It’s a long night’s gabber into day, as staged by England’s Michael Grandage, a Tony winner for Red and nominee for The Cripple of Inishmaan and Frost/Nixon. This time, Erie’s spiel has been deliberately broken into a series of periodic pauses.
“That’s all me and the design team putting in those in order to just extend the evening through to morning. It’s a directorial liberty that I’ve taken. Normally, the play runs 55 minutes in real time, but I wanted it to go right through to dawn.
“Also,” he added, “I wanted the opportunity to go into people’s heads. Dialogue is, of course, what we live for—we’ve come to hear the O’Neill language—but I think actors like these want to go to the darker moments of the soul and investigate that.”
All roads to this production seem to lead to producer Darren Bagert. “He sent me the play and asked me if I’d be interested,” recalled Whitaker when he met the press after the show in the Booth’s basement lobby. “He thought he’d found something I might like. I’d been looking for a play to do for quite a while, but I was looking for an original to do. I’d never heard of Hughie, and I’d never seen it. What I was interested in was creating a character without preconceived notions around it for me, so I was able to do that—have a completely fresh canvas—to work on it with Michael.”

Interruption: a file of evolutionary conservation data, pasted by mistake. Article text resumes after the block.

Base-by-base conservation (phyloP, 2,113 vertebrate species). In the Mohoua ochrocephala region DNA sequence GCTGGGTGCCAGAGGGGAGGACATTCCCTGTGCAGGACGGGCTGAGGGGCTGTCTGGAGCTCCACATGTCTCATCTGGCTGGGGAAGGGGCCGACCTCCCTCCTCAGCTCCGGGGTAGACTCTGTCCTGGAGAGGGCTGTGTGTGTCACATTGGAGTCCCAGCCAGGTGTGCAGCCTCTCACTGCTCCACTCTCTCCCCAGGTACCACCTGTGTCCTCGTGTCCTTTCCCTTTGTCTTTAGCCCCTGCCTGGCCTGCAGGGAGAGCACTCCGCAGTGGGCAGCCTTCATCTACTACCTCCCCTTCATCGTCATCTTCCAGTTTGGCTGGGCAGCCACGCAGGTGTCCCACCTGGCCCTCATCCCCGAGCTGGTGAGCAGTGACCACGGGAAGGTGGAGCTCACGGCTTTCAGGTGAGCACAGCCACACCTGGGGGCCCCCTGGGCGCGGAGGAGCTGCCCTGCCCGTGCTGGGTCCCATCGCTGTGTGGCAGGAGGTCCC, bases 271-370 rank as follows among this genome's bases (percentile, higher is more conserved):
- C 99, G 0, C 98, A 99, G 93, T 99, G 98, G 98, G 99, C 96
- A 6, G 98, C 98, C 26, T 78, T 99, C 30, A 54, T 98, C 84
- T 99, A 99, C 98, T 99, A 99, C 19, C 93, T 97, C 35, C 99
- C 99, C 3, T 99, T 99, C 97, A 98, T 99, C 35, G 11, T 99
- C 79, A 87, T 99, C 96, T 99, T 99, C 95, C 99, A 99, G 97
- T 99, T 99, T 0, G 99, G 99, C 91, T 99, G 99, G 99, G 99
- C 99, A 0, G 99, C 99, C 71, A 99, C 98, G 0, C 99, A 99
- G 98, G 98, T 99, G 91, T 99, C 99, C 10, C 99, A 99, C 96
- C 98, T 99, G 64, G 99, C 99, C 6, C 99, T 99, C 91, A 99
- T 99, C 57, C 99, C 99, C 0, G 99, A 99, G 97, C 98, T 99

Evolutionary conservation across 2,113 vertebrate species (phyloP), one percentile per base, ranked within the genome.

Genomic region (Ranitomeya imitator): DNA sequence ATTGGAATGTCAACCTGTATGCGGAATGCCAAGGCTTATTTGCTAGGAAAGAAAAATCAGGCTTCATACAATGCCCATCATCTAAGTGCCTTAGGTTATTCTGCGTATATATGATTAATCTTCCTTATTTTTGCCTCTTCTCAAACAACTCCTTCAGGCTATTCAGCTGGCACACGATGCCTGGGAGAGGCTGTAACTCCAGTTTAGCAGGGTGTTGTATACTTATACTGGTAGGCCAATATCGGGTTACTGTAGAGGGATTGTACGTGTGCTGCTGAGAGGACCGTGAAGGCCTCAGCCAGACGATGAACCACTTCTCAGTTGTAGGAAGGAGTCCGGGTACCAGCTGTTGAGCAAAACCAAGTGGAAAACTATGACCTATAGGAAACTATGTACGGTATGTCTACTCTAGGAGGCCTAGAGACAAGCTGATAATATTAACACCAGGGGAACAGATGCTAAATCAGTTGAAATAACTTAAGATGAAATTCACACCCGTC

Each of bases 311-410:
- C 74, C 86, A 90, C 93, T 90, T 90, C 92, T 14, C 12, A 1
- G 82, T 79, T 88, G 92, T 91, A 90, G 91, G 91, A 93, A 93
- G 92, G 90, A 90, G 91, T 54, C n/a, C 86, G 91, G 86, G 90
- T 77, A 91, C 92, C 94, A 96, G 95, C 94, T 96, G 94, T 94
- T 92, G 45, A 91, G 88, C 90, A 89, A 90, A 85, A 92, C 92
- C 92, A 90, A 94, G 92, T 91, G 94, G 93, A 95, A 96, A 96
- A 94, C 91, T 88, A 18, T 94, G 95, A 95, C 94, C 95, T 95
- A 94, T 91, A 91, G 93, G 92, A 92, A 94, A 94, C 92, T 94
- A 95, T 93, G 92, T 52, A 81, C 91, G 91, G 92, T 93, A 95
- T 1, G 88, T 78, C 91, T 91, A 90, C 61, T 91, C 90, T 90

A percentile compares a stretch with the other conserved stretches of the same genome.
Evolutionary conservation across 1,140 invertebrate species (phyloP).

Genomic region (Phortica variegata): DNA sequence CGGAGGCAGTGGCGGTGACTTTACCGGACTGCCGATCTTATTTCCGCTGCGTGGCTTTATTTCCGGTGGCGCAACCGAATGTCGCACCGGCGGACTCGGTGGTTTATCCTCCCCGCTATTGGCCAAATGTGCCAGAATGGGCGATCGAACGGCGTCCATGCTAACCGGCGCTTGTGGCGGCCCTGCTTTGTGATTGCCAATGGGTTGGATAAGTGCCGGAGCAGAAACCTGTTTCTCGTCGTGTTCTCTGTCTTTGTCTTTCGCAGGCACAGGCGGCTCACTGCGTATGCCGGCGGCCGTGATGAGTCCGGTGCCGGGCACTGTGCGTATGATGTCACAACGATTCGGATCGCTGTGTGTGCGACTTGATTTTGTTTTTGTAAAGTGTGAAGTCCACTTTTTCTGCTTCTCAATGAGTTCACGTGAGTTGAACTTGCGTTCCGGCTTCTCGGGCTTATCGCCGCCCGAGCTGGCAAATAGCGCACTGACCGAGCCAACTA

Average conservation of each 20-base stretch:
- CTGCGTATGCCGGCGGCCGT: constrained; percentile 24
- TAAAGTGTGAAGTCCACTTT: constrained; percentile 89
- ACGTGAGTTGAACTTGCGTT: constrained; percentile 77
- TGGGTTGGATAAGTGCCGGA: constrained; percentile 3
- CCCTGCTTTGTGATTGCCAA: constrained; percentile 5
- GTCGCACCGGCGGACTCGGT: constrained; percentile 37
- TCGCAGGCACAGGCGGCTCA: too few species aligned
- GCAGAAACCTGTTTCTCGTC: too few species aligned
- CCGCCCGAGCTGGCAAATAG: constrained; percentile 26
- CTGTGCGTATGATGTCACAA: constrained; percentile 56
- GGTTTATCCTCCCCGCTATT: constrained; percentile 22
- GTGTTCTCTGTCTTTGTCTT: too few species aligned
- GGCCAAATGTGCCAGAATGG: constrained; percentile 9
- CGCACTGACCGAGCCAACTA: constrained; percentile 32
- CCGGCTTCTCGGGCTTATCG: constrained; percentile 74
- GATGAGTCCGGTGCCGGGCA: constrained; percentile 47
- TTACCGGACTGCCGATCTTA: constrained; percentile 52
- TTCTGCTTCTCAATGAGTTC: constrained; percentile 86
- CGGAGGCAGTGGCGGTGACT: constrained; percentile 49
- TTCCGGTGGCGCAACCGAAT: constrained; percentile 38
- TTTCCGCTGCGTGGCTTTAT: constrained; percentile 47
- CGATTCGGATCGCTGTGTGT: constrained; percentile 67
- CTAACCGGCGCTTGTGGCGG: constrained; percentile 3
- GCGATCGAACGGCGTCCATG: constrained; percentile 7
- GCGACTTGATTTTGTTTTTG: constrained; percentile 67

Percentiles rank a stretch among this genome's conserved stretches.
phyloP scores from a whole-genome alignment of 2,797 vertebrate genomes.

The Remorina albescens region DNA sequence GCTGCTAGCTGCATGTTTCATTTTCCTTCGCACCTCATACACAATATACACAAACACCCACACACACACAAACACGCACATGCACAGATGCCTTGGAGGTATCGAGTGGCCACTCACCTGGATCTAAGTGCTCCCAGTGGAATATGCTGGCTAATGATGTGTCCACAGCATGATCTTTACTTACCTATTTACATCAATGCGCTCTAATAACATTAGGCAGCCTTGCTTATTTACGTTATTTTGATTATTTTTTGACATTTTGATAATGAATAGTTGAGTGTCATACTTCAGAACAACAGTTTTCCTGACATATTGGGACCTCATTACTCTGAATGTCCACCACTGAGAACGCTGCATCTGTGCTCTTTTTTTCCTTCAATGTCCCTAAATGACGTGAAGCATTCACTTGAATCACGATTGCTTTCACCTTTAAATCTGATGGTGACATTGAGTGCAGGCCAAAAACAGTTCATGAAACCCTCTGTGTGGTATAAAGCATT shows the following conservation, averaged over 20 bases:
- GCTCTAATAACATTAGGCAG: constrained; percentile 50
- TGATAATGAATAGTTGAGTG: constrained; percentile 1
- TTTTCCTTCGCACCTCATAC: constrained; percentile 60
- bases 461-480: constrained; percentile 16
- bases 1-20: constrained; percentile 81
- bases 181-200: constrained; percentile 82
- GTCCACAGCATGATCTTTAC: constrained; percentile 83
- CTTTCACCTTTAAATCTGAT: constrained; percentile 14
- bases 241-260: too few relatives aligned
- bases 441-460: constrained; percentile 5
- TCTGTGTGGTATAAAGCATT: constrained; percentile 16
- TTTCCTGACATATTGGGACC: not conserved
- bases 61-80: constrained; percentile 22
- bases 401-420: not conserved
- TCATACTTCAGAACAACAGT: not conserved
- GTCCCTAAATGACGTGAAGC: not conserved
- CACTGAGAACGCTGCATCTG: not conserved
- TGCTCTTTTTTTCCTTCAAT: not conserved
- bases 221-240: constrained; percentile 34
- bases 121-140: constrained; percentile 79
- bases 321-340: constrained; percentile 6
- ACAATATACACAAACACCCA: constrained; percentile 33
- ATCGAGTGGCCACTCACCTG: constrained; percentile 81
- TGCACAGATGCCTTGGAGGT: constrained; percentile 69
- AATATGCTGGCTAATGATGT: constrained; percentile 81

Hughie was one of the lost O’Neill plays discovered in 1958. Burgess Meredith starred in its world-premiere in London in 1963. There have been three Broadway editions—with Jason Robards in 1964, with Ben Gazzara in 1975 and with Al Pacino in 1996—for a collective run of 138 performances. This limited run ends June 12. It was the first play—and the only one O’Neill got around to finishing (if, indeed, this is finished)—in his proposed eight-play cycle called By Way of Obit.